June 13, 2011
Tehran – Protests were held Sunday – the second anniversary of disputed presidential elections – by opposition supporters in the capital Tehran who also clashed with police and security forces.
But the protests were overshadowed by the sudden death of Iranian dissident and journalist Reza Hoda Saber of a heart attack while he was on a hunger strike.
The opposition had called for silent protests against the government, their websites reported. Demonstrations were planned in central and northern Tehran but designed to avoid provoking confrontations with police.
Masses gathered along Vali-Asr Avenue, which connects the capital from north to south and where several shops downed shutters over concerns of violence.
Witnesses said that police and security forces were deployed in several parts of Tehran, as were baton-weilding members of the voluntary Basij force.
The opposition websites also reported clashes between protesters and security forces at a park in the north and Vali Asr Square in central Tehran. They said that several demonstrators were arrested, but there was no official confirmation.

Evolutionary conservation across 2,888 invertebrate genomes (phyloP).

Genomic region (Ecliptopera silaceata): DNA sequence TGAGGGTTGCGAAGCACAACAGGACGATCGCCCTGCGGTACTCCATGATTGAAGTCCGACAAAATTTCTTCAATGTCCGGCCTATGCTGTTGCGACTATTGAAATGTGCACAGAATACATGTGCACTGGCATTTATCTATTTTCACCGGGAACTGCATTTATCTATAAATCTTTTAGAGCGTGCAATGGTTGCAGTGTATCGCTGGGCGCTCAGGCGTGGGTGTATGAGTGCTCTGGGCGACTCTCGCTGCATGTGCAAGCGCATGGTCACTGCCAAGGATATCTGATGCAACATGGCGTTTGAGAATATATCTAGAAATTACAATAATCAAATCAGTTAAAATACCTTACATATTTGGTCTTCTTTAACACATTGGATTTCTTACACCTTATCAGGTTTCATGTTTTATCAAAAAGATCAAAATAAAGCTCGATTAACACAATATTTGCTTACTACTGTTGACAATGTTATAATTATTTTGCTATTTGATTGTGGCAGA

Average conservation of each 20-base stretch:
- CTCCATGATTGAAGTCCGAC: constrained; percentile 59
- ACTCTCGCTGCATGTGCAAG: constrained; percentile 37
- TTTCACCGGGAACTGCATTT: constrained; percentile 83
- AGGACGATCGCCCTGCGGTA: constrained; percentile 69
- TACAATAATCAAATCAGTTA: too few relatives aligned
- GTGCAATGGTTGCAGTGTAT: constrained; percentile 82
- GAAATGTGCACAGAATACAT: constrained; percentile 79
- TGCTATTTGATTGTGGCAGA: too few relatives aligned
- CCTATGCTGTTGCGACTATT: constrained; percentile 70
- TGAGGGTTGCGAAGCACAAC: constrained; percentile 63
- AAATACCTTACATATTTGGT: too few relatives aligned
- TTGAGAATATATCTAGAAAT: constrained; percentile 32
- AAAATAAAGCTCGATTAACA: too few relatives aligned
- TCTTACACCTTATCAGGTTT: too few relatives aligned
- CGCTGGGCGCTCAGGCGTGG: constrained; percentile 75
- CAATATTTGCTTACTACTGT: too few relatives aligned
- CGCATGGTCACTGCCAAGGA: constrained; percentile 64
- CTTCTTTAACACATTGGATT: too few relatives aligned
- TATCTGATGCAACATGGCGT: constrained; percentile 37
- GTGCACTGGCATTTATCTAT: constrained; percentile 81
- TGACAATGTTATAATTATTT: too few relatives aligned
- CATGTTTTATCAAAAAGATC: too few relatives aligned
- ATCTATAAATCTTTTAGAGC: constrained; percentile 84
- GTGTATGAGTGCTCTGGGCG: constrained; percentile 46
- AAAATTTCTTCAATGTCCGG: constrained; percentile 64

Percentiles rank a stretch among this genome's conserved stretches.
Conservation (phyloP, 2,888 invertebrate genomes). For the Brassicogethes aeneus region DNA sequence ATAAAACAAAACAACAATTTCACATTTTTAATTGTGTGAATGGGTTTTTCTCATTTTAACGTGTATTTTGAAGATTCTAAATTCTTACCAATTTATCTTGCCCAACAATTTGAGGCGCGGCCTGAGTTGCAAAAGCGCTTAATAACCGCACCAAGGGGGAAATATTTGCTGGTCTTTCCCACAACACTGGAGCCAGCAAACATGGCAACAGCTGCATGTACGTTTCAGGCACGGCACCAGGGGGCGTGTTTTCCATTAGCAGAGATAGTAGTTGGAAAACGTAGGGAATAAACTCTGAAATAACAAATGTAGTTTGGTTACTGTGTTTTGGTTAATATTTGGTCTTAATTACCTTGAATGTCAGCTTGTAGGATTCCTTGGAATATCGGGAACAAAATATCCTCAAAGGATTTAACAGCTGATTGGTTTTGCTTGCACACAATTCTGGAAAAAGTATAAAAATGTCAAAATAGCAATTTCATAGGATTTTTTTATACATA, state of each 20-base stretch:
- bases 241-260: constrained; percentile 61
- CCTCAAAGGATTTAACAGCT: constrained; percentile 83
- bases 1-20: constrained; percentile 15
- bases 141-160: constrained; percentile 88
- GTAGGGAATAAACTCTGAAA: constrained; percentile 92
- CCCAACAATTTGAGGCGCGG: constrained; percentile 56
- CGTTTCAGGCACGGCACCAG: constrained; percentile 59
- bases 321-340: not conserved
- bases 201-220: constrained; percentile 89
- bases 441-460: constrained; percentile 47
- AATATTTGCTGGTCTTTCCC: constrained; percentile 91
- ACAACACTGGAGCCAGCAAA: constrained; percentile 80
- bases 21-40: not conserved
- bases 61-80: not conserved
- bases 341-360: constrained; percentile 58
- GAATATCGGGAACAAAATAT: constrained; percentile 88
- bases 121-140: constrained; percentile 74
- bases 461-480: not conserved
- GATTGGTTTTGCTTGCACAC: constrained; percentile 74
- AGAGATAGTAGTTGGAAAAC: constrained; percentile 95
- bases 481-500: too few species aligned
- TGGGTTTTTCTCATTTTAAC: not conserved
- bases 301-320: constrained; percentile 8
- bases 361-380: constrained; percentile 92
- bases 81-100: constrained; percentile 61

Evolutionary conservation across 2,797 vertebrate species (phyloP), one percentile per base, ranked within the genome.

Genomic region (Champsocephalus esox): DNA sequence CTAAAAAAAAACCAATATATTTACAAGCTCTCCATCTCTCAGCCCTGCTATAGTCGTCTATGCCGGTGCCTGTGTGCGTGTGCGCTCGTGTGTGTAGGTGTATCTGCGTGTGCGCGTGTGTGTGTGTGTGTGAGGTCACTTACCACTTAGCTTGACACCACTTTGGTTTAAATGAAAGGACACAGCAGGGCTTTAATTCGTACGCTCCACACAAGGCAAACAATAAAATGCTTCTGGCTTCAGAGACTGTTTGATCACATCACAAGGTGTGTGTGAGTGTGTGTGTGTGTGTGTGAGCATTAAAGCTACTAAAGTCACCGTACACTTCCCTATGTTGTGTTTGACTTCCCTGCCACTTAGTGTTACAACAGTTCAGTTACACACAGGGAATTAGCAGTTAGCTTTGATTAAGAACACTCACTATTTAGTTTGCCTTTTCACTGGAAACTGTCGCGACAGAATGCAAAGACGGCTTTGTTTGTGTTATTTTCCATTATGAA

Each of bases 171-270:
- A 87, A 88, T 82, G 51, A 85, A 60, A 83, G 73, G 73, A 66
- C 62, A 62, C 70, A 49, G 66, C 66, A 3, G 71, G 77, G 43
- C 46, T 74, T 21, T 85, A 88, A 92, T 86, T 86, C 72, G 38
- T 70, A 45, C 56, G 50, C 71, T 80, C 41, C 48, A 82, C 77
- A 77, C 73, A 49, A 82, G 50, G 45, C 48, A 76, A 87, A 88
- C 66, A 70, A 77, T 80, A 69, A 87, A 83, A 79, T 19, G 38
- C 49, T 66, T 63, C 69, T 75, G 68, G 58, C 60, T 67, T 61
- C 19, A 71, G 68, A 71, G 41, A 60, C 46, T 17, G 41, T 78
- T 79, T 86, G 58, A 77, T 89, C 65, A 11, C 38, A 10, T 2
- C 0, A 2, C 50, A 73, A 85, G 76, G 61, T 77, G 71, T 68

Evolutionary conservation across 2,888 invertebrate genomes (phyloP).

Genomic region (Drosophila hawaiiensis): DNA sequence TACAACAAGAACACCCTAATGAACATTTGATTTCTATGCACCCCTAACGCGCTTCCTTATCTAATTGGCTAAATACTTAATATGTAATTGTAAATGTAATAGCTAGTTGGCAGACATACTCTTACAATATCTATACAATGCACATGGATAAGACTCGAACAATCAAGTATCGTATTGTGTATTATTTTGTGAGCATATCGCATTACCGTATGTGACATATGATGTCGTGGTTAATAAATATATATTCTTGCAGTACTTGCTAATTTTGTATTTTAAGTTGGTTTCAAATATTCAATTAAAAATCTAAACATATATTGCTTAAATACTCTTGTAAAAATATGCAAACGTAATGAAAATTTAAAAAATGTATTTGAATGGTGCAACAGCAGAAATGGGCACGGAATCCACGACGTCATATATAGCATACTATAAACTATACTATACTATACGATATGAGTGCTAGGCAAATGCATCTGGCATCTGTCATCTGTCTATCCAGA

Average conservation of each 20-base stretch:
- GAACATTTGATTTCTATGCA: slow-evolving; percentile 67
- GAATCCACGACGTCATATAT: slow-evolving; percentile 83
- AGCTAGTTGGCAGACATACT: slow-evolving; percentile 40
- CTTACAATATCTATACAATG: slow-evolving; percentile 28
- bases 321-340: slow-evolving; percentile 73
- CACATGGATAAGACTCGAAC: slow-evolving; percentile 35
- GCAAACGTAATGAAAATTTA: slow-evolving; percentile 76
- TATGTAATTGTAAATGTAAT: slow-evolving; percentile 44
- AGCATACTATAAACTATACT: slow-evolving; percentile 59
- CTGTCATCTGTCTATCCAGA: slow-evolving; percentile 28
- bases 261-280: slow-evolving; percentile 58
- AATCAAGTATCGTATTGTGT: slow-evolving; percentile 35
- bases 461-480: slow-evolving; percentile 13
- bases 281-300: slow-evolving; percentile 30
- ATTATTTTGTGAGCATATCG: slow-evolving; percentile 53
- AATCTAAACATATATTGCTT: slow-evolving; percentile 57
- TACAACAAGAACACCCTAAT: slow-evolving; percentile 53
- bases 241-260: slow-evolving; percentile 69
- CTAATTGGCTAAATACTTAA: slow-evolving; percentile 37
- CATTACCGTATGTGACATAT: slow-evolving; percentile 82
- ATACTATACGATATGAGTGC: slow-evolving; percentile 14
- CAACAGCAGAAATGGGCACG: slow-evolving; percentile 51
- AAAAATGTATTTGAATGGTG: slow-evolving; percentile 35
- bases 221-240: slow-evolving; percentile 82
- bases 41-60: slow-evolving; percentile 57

The reports could not be independently verified as the government has prohibited Western media from covering the opposition protests.
Meanwhile, the 54-year-old journalist and dissident Saber died in a Tehran hospital where he was transferred from Evin prison.
He had been on a hunger strike for 10 days to protest the suspicious death of fellow dissident Haleh Sahabi during the funeral of her father Ezatollah Sahabi earlier this month.
Saber’s sister, Firouzeh Hoda Saber, confirmed the death after she identified his body at the coroner’s office, ISNA news agency reported.
Saber was member of a nationalist movement and was jailed following the presidential elections in 2009 and the protests afterwards over alleged election fraud.
After Ezatollah and Haleh Sahabi, Saber is the third dissident to die this month.
Opposition leaders Mir-Hossein Moussavi and Mehr Karroubi have been under house arrest since February.
President Mahmoud Ahmadinejad won re-election on June 12, 2009 despite accusations of vote fraud.
Violence related to the post-election protests led to the deaths of more than 30 dissidents and thousands of arrests. The opposition has claimed that the death toll was more than 80.
There have also been reports of an internal crisis because of the differences between Ahmadinejad and the clergy and conservative circles since April.
The president’s aides have been accused of undermining the ruling Islamic system and the authority of Supreme Leader Ayatollah Ali Khamenei, who according to the constitution has the final say on all state affairs.
Ahmadinejad said last week that the growing criticism against him would not affect his policies.